2. This Jacob Sammet is apparently the only confirmed passenger list "Sammet" with a documented entry into the United States during that time period.  Francis, of course, was a minor at the time and ordinarily would not have been listed.  Immigrants on the ship Beulah (Captain Richey) arriving from Rotterdam by way of Cowes, England, were qualified for entry on Monday, September 10, 1753.  A list of the men on board consisted of eight Catholics and the rest Lutheran, including a Jacob Sammet.  The qualifying list for this arrival thought perhaps to be a medical qualification included a Jacob (mark x) Sammet.  A third list apparently signed at the courthouse at Philadelphia (probably involving an oath of allegience) included a Jacob (mark x) Sammit and noted that the ship Beulah was freighted with Palatines from Rotterdam.  See Pennsylvania German Pioneers, by Ralph Beaver Strassburger and William John Hinke (1880).

3.  Leepers Creek has been described as being formed by the junction of Sawmill and Lippard creeks in the northeast part of current Lincoln County and flowing southeast to join Killians creek to form Dutchmans creek.  It appears as Leapers creek on the Collet 1770 map.

4. Letter to Paul C. Summitt dated September 21, 1995.

5. Admittedly, it is not possible to resolve 1790 through 1820 North Carolina census indications that all of the children were under 16 years of age in 1790, that Christian was under 46 in 1820, and Jacob was over 45 in 1820, but the author has no reason not to believe the accuracy of the more precise information in the 1850 and 1860 Indiana census information and the tombstone inscription for Christian.

6. Caution should be used in definitively using census information to form conclusions, particular on age classifications.  Discrepancies between census information and other sources for which no apparent reason can be given will occasionally be noted herein.

7. North Carolina Archives Revolutionary Army Accounts, Volume I, page 60, Folio 2.  This Revolutionary War notation has proved sufficient to have Francis Summit designated as a "patriot" for purposes of qualifying for membership in the Daughters of the American Revolution and Sons of the American Revolution.

8. If it is correct that Christian was the eldest son, he and other children should have been confirmed in the Lutheran Church during the circuit riding days of Rev. Johann Gottfried Arendt; Francis had five sons and three daughters at the time of the 1790 census and had six sons and six daughters at the time of the 1800 census.  His last son was Daniel Summit (the author's great, great, great grandfather) born on April 5, 1795 in Lincoln County,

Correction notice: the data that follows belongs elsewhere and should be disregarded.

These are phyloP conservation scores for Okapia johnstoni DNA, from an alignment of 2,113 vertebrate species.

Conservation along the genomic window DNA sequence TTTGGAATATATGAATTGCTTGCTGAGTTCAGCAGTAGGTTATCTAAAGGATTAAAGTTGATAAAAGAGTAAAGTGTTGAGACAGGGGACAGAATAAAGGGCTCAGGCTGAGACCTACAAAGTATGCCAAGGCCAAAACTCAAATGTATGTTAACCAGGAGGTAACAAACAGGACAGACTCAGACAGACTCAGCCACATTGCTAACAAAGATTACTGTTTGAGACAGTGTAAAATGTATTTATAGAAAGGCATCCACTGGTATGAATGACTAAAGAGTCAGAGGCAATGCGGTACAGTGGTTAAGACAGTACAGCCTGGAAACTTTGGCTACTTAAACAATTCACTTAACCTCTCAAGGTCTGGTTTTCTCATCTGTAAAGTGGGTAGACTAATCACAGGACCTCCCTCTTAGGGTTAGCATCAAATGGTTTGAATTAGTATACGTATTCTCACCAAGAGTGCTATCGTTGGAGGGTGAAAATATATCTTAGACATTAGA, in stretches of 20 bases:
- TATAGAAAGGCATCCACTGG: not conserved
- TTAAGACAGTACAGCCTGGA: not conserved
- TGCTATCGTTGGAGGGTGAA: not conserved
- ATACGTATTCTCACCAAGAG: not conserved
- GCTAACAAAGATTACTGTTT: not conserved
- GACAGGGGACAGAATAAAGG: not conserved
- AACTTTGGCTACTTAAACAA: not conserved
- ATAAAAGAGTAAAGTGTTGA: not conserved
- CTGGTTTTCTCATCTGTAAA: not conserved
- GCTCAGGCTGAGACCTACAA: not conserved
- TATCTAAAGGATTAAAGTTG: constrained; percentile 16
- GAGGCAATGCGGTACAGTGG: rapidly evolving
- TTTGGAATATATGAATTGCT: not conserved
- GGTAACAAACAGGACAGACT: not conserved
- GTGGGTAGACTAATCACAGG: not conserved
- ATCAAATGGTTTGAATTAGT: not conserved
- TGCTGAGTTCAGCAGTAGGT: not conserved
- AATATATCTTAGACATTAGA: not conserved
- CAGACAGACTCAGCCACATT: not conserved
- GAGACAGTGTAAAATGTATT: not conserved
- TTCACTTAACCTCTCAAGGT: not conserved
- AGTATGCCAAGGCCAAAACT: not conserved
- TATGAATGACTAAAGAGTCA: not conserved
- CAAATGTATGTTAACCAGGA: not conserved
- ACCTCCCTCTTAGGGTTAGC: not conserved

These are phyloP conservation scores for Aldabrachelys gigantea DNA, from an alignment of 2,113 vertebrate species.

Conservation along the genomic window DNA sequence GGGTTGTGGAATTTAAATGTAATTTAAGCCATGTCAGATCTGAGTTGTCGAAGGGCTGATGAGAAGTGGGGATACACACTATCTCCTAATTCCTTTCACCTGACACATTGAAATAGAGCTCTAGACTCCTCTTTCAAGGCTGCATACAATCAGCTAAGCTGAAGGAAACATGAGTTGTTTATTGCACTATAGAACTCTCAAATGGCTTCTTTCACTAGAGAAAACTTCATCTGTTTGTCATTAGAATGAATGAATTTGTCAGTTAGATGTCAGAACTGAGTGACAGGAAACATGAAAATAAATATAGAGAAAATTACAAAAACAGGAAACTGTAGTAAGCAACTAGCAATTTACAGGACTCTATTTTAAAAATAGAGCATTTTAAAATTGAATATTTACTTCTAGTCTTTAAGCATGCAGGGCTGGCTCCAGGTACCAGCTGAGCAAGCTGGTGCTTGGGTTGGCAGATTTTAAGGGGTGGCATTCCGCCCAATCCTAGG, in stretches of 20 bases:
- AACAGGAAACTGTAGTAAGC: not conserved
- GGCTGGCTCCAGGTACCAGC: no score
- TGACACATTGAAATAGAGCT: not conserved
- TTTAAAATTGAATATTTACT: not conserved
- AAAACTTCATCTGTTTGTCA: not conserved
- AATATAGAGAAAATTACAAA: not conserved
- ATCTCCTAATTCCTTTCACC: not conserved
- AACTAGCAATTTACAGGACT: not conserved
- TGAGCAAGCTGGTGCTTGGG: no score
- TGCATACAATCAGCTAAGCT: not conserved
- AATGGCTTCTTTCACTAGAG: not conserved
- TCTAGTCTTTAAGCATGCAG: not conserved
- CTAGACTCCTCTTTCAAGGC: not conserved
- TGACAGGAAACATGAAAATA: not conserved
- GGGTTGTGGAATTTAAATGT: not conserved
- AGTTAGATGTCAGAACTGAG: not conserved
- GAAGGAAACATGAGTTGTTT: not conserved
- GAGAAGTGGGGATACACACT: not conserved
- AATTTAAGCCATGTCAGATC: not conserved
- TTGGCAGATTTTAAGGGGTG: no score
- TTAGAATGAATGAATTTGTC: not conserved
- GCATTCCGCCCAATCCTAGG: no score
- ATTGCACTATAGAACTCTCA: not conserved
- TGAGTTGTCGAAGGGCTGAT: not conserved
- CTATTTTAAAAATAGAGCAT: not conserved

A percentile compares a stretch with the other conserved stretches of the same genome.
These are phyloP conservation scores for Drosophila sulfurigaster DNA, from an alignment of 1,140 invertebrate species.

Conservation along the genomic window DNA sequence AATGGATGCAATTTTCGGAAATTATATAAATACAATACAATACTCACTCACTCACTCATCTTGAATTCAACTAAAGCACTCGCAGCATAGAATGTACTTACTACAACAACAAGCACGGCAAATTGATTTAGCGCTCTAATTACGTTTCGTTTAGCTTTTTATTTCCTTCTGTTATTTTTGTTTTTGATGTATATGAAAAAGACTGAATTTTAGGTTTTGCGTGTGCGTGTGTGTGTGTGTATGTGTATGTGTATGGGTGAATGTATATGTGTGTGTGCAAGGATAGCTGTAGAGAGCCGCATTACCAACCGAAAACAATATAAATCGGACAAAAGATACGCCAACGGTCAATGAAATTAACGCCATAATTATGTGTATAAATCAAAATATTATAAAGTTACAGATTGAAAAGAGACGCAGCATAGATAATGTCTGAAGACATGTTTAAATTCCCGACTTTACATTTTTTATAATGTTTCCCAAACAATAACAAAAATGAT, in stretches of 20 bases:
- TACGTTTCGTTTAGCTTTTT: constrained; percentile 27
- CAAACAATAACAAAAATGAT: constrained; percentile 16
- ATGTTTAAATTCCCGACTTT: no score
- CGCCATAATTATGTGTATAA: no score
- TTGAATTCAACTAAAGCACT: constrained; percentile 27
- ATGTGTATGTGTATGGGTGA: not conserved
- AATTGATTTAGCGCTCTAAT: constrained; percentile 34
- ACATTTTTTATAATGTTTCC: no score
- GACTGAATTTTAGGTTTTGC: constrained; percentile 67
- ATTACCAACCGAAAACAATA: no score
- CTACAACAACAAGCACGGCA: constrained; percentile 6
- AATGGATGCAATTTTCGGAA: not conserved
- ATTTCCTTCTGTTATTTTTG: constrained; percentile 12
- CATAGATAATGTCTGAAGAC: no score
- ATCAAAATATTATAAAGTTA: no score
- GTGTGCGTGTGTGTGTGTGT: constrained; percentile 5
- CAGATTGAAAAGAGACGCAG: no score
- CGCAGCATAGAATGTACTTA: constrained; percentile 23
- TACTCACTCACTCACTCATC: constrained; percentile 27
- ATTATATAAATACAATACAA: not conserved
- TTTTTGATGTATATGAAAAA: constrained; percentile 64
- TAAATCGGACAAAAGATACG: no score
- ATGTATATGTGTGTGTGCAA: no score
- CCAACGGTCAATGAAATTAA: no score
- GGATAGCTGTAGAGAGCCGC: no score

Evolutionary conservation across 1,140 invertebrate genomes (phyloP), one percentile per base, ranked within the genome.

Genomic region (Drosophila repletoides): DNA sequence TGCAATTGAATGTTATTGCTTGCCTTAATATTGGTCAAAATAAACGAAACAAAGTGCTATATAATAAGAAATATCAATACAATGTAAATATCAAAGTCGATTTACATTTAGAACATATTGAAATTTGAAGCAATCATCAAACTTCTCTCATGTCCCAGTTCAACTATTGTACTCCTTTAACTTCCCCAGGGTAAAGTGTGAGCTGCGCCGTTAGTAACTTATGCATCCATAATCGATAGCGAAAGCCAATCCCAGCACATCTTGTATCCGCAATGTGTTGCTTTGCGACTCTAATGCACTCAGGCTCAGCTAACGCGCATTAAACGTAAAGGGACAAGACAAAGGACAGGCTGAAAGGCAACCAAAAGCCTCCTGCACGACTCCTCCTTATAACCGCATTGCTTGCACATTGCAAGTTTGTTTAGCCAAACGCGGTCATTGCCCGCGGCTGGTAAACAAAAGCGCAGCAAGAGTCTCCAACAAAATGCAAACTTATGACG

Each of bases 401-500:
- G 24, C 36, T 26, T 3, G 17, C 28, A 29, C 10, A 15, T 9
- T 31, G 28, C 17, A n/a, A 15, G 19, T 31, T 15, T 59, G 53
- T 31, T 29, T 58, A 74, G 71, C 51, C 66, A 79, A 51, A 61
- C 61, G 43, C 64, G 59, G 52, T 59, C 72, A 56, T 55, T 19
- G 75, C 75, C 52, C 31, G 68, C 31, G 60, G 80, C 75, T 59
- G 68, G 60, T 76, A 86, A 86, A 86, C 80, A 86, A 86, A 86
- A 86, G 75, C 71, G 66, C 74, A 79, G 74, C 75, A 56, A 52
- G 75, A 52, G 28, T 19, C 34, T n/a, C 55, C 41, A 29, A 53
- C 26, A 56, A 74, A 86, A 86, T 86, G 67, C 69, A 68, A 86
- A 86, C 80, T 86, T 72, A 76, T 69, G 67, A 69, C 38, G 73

North Carolina.  The author is not aware of any Arendt records on the Frantz Sammet (Samet) family, but his extant journals are fragmentary.

9. Lyles Creek rises in North Catawba County and flows Southeast into the Catawba River and appears on the 1770 Collet map as Liles Creek.  St. John's Lutheran Church sits on the highest point in the area overlooking the Lyles Creek to the North.

10. An abstract of this 1802 deed erroneously places Joseph Cowan in Lincoln County and Francis Summit in Rowan County.  An examination of the deed itself shows the reverse:  Joseph Cowan was from Rowan County and Francis Summit was from Lincoln County.

11. Source of the funeral information was L.L. Lohr transcription of the diary of Rev. David Henkel 1812-1830.

12. It is not totally clear that Betsy is a different person than Elizabeth, the wife of David Dronbarger, also listed as Betsy in the marriage bond; however, a Betsy Summit shows up by that name in the estate papers as an heir and a Betsy Summit/Elizabeth Summit born ca. 1787 is listed in the 1830 and 1850 census records, respectively.  In addition, after reviewing numerous records, the surname Huit, Cloninger, and Dronbarger have been selected as the most probable spelling of these names.  It is not uncommon, however, to see variations, such as Hewit, Huet, Kloninger, Tronbarg, and Thornburg, and any research on these families would have to identify the alternatives.

13. Marriage information is unavailable for John and a daughter named Elizabeth (Betsy) believed to be a different person than the wife of David Dronbarger, also named Elizabeth.
A tabulated descendant chart of the line of Francis Summit can be found here.
NOTE:  This Article appeared in substantially the same form in the Summitt Family Quarterly, Vol. 1, Issue 4 (Winter, 1996) published and edited by Paul M. and Mary Summitt (website  It also appears on the Francis Summit Genweb website "".  Numerous individuals have contributed to this information.  Especially helpful were the late Mark Smith, historian for the St. John's Lutheran Church in Conover, North Carolina and Author of  Lifting High The Cross For 200 Years: St. John's Lutheran Church (edited by Robert C. Carpenter, 1998); Evelyn D. Rhodes, genealogy services librarian with the Catawba County library in Newton, North Carolina; Lorena Eaker, author of  German Speaking People West of the Catawba River--1750-1800; Harless Brakebill in Monroe County, Tennessee; LaRue Summit Williford in Houston; Helen Summitt Galyon in Sweetwater, Tennessee and her sister, Flora Mae Keene in Knoxville; James Bruce Summitt in San Antonio; Helen Summitt, the wife of the late Daniel W. Summitt, in Plainfield, Indiana; John Allen Summitt in Indianapolis; and my daughter Julia Summitt Miller in Forest, Virginia.  Comments and inquiries should be sent to:

Paul C. Summitt, P. O. Box 99, Freeport, FL  32439
e-mail address

By far the largest and most complete Summit family database has been compiled by

Glen Summit, 88 McKay Street, Beverly, MA 01915-3032,
Work: 617-373-7951, e-mail

His database can be accessed online at URL
He welcomes all inquires.

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Last rev. - 3 July 2001